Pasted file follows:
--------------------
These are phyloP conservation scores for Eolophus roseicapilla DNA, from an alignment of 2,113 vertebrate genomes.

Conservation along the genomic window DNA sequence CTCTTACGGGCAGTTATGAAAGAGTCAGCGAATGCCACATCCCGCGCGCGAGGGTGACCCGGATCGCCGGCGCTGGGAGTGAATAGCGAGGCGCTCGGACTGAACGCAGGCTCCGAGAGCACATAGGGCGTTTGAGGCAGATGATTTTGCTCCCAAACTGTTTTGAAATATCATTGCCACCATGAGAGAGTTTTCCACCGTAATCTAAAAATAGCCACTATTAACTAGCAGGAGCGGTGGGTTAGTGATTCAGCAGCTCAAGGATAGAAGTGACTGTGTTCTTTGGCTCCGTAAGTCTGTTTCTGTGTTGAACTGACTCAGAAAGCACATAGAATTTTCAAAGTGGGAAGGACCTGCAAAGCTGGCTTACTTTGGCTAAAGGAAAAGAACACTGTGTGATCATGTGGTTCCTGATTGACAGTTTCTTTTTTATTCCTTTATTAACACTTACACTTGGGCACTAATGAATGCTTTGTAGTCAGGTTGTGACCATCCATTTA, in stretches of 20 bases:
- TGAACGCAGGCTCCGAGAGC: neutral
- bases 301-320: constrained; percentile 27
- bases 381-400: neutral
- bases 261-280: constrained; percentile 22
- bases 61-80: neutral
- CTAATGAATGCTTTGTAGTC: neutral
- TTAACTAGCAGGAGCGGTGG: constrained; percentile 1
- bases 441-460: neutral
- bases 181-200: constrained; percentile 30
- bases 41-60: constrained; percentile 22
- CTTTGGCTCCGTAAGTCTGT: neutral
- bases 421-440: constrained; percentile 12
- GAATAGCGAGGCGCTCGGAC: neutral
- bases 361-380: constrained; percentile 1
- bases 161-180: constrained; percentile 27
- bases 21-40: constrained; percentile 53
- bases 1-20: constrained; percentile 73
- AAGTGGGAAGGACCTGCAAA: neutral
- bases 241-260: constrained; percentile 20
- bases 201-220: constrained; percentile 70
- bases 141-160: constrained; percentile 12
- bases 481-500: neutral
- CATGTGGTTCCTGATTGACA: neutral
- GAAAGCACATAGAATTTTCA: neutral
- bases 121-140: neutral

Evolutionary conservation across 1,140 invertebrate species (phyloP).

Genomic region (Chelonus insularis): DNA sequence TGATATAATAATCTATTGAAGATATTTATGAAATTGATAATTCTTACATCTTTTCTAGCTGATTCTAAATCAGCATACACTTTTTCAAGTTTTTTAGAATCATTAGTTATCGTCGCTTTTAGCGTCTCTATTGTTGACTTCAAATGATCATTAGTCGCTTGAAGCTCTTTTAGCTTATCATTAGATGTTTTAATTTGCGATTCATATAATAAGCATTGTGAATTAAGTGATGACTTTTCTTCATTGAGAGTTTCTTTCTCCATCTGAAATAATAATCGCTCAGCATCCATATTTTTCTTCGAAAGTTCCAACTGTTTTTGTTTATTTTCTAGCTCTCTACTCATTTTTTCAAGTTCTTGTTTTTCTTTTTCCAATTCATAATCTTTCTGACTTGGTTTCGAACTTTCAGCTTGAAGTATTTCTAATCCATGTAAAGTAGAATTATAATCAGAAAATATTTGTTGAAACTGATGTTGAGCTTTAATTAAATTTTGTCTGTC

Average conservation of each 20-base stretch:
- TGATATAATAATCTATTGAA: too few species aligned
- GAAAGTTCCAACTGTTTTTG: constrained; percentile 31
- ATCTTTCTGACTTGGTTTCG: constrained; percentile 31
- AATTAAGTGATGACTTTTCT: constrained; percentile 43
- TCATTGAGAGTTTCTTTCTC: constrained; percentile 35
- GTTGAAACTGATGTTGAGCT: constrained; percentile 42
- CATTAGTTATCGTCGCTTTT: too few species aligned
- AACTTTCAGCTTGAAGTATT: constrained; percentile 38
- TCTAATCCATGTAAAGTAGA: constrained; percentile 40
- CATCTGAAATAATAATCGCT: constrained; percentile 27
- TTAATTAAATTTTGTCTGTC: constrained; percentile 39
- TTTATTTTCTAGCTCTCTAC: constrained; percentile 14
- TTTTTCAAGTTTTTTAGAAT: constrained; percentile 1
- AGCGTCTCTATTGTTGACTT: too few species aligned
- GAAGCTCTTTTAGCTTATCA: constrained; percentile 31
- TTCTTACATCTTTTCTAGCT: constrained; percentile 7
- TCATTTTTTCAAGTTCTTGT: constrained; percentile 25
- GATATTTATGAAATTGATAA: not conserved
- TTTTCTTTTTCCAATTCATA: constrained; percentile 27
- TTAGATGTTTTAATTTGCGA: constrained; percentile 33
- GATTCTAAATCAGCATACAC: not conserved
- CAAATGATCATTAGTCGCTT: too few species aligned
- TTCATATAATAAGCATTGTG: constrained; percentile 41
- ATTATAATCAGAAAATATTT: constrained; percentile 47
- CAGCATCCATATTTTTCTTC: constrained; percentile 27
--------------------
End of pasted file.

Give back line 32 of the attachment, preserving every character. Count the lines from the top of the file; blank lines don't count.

- GAAAGTTCCAACTGTTTTTG: constrained; percentile 31